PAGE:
The welfare ministry’s original directive let them catch up by paying only two years’ worth, since the law limits retroactive pension payments to two years. The moral hazard, according to the LDP, is that these wives get full benefits even though they didn’t pay their full share. Before the ministry withdrew the waiver about 2,300 housewives had already applied for it. The waiver will now be submitted as a bill to the Diet, with the understanding that the main topic of debate will be how far back the housewives will have to pay to regain their pension benefits. If it’s longer than two years, then the basic pension law will have to be revised.

The moral hazard argument might make sense if you compared the housewives who are the subjects of the waiver to those who were Type 1 all along, since the latter theoretically always paid their own way. However, it makes no sense to compare them to Type 3 housewives, who, after all, have paid absolutely nothing. In the realm of moral hazards, isn’t Type 3 even more unfair? Of course, it is the LDP who is responsible for the pension mess, and the housewives who will have to pay retroactively to regain their benefits would be justified in thinking the LDP betrayed them when they lost their Type 3 status and nobody told them.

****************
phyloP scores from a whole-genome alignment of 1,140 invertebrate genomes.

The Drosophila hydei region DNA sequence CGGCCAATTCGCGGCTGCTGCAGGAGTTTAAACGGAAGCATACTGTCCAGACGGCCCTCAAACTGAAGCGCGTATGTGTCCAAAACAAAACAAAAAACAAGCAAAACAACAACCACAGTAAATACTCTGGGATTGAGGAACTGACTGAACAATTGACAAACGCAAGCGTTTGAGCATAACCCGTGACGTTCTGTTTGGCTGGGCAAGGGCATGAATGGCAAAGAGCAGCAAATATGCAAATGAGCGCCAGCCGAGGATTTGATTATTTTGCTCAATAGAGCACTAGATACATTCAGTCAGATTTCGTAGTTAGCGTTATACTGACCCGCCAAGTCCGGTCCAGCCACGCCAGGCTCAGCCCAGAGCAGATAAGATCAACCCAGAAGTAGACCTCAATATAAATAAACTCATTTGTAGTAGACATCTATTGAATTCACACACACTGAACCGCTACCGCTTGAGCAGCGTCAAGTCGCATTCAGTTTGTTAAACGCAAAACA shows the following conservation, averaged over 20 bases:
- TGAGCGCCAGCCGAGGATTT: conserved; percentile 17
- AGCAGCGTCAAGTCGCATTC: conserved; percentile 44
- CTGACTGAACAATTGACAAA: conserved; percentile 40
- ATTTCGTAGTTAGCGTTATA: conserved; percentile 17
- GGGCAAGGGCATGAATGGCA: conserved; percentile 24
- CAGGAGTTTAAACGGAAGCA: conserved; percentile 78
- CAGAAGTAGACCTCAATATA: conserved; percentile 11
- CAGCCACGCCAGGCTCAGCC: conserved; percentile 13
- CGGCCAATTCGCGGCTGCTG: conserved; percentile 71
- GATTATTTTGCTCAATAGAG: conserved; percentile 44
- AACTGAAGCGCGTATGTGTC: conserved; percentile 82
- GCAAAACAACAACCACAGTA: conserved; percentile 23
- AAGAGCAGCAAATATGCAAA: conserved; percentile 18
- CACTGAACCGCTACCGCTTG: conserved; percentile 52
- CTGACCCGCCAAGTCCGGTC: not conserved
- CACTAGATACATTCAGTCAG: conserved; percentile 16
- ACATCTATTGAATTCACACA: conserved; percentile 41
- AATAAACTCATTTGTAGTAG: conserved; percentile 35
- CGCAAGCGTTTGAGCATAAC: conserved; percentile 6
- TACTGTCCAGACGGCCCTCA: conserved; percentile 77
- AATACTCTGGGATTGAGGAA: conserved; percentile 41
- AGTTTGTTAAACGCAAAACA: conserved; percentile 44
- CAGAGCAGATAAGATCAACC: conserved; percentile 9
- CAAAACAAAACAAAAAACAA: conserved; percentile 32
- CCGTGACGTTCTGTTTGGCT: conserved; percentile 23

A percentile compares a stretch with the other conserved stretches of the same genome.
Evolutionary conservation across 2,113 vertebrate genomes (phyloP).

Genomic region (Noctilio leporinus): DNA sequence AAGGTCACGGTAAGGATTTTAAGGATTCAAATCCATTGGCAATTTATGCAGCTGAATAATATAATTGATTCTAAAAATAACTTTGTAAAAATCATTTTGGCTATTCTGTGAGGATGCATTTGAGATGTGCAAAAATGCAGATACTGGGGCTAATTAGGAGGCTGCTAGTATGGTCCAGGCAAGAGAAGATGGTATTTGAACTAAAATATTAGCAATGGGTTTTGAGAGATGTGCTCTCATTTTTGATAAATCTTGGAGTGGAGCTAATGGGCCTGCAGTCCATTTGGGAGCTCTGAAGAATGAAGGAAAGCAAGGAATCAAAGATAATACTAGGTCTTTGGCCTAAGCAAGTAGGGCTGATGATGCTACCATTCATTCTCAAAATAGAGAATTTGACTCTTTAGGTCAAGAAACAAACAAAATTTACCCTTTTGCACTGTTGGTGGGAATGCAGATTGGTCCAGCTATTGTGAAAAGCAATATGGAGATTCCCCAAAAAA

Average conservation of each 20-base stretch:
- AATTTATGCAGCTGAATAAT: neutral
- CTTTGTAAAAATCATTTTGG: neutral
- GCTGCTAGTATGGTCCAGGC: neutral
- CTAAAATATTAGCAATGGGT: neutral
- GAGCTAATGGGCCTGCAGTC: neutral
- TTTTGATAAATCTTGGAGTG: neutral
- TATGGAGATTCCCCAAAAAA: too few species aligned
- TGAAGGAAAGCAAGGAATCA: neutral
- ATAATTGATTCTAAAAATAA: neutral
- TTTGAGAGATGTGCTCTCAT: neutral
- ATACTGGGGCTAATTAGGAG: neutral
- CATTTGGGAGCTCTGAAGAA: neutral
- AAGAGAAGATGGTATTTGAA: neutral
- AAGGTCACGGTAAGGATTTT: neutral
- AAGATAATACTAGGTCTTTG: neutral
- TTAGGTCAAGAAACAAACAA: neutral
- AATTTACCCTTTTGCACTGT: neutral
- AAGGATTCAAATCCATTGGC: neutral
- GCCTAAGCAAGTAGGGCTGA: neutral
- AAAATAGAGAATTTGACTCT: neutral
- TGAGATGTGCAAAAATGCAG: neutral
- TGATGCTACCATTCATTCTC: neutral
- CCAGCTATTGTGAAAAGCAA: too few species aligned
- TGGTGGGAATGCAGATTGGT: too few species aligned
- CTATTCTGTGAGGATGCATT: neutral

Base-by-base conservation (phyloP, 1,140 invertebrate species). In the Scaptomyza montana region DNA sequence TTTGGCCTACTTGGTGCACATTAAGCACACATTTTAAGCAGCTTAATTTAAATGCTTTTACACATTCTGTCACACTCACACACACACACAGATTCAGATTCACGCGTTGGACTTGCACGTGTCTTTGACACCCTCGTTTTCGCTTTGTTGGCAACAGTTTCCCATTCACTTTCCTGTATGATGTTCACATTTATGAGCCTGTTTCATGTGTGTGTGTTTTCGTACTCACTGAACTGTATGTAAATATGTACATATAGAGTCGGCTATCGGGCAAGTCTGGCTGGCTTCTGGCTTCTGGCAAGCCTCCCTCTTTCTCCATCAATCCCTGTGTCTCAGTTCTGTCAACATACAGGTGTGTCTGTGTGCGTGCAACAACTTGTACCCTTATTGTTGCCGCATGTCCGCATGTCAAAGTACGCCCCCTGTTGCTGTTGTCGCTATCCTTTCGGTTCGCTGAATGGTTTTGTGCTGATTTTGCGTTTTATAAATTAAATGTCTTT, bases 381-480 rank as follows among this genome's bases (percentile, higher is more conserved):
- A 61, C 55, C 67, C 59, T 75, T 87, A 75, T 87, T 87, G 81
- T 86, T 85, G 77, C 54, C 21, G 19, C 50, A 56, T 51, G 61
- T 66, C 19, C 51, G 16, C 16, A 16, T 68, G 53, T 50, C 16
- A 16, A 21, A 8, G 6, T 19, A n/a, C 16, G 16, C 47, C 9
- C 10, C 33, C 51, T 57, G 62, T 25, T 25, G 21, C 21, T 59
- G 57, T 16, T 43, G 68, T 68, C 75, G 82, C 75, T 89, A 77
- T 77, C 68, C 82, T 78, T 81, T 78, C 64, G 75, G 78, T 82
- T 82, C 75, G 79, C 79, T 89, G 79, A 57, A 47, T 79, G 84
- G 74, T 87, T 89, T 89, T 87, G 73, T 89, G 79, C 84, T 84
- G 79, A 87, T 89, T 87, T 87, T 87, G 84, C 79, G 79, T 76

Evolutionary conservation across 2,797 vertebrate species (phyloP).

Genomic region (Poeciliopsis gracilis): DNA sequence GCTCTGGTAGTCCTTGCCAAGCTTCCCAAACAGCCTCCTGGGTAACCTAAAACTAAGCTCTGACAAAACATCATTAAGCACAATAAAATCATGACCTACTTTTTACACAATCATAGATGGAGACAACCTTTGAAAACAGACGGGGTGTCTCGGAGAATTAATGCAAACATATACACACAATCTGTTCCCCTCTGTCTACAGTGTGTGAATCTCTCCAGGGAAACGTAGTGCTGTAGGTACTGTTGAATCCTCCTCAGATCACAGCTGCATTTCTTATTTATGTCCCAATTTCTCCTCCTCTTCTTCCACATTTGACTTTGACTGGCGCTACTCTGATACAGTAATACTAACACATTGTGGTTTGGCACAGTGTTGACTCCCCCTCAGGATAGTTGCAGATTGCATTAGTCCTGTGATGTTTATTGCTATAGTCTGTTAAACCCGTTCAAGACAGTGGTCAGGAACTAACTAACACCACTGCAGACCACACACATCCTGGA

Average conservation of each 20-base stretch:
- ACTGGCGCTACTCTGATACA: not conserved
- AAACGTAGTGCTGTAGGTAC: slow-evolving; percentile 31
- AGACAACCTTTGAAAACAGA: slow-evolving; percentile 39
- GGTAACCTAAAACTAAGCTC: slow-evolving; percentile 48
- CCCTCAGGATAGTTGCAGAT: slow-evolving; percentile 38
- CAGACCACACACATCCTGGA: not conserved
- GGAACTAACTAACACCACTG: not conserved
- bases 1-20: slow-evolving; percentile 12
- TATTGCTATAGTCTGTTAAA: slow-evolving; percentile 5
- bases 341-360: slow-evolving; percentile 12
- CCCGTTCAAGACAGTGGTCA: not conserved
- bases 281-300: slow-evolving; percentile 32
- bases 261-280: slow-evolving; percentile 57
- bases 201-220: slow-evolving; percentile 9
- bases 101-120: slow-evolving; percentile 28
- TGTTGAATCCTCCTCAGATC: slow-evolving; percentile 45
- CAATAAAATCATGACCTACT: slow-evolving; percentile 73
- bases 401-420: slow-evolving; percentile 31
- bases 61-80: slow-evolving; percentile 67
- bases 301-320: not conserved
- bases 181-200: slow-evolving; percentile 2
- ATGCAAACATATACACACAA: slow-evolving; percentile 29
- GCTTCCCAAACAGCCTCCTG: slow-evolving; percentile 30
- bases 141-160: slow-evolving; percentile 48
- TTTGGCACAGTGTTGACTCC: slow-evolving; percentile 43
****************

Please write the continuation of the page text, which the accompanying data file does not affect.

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6 Responses

  1. The moral of the story for me, as a woman, is never ever rely on marriage as a lifelong source of income. I truly believe that all married women, and even women with young children, should stay in the workforce, working at a paid job even it it’s for only one day a week. The important thing is to stay in the loop. I’ve never held with this modern idea of women being full-time homemakers and mothers (except in certain special circumstances), and frankly I don’t respect women who do.